Interview with Lyudmyla Vovk

Meet Lyudmyla Vovk, POC Lead in Ukraine

Tell us a little about your background. What were you doing before the war?

I am not a teacher but I was fortunate enough to join this super-interesting and challenging field for the last few years. I worked with children in alternative educational children’s projects, such as summer camps and two private schools. I had the opportunity to learn from some of the best innovators in children’s education. This was the first instance where I felt lucky to be surrounded by incredible people on my team, but not the last.

How does the war affect your daily life?

We had moved to Lviv two years before the war. Although I rarely heard explosions nearby, that changed in March. The emotional atmosphere intensified, and I regularly experienced floods of tears in the middle of the street. I didn’t have acquaintances with whom I could partner in quality volunteer work. So I took it upon myself to host several NGOs in my apartment and bake for the military on the frontlines. This helped keep my hands busy and bring some order to my mind.

Why did you decide to work at Nova Ukraine?

In April 2022, Irene Smovzh, a friend of my husband’s, asked if I knew someone who could volunteer at Nova Ukraine. I didn’t have details about the specific position, but I strongly felt that I needed to join this team… The next day, I was added to Slack. Most of the communication happened on American time, the manuals were constantly changing, but I stayed with it and figured out the protocols (almost!). 

What’s your typical day at the office like? Please describe your daily activities and tasks.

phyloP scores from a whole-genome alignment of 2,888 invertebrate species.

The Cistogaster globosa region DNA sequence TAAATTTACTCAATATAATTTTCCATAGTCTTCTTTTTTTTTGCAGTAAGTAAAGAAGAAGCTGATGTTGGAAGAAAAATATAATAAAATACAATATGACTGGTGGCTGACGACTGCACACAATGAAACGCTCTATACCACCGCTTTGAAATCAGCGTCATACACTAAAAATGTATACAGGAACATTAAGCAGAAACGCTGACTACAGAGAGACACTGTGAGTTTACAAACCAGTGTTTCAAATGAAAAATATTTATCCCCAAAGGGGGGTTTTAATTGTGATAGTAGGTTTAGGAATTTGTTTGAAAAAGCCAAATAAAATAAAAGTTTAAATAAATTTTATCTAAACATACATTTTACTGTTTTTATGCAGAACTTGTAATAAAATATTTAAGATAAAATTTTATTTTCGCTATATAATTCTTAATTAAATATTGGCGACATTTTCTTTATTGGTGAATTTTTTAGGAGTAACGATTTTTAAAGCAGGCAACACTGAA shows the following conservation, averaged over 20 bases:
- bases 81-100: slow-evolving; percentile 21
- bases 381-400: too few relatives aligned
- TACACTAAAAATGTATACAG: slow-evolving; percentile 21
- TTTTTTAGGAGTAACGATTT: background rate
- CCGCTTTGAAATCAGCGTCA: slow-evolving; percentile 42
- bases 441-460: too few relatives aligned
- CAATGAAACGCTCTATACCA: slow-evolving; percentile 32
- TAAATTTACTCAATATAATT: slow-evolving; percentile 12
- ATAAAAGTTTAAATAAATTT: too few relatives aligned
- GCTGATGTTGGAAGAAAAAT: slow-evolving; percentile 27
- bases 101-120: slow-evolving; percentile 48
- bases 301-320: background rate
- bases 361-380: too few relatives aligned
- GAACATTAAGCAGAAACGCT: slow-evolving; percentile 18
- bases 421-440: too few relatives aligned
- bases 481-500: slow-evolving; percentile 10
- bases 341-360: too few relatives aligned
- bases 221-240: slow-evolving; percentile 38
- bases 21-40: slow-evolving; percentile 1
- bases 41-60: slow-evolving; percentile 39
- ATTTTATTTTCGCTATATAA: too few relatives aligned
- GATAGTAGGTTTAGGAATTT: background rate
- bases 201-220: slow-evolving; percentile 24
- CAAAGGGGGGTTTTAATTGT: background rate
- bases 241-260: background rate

Like all coordinators, my primary responsibility is communicating with partners and tracking requests in the CRM. My “additional duties” include organizing the work of our team in coordination with the foundation team. I consider myself an introvert, so all of this communication sometimes exhausts me. 

Can you share with us a particular story that struck you?

I would like to share a story about one of my partners. Olena Osadcha founded the “I Know You Can” NGO in Dnipro City. This organization helps people with disabilities in their city. Nova Ukraine started supporting them in June 2022 and continues to support them now.

Olena herself is in a wheelchair, the result of a rare bone disease called osteogenesis imperfecta. In her childhood, she experienced a bone fracture every month. Nevertheless, she continued to study at home. She looked for courses and training because she didn’t want to depend on anyone. When she faced difficulties, she often heard, “I know you can.” She worked with the city administrations to promote inclusivity and accessibility and helped other people with disabilities. Later, with the support of friends, she founded “I Know You Can.”

Olena is one of those partners who has everything in order. She handles aid procurement and reporting by herself and also assists us with additional questions regarding other projects. She is always active. People like Olena are not only a motivation for personal growth but also one of the reasons why I’m part of NU. When I face challenges in my role, I tell myself “I know I can.”

What do you think Ukrainians need the most right now? (Besides victory.)

Ukrainians need to believe in themselves and value individual worth, we are all needed now. We must negotiate with each other so each citizen contributes to our victory.

What is the most challenging part of your work at Nova Ukraine?

Besides being an introvert who is now a lead coordinator, the most challenging part of my work is taking responsibility for assessing partnership requests for assistance in a balanced and objective manner. It is so difficult to refuse those who are in need.

What is the most rewarding aspect?

Seeing the results of our joint projects in photos. It is really moving to see those who have finally received what they need the most, something to smile about in the midst of this crisis. 

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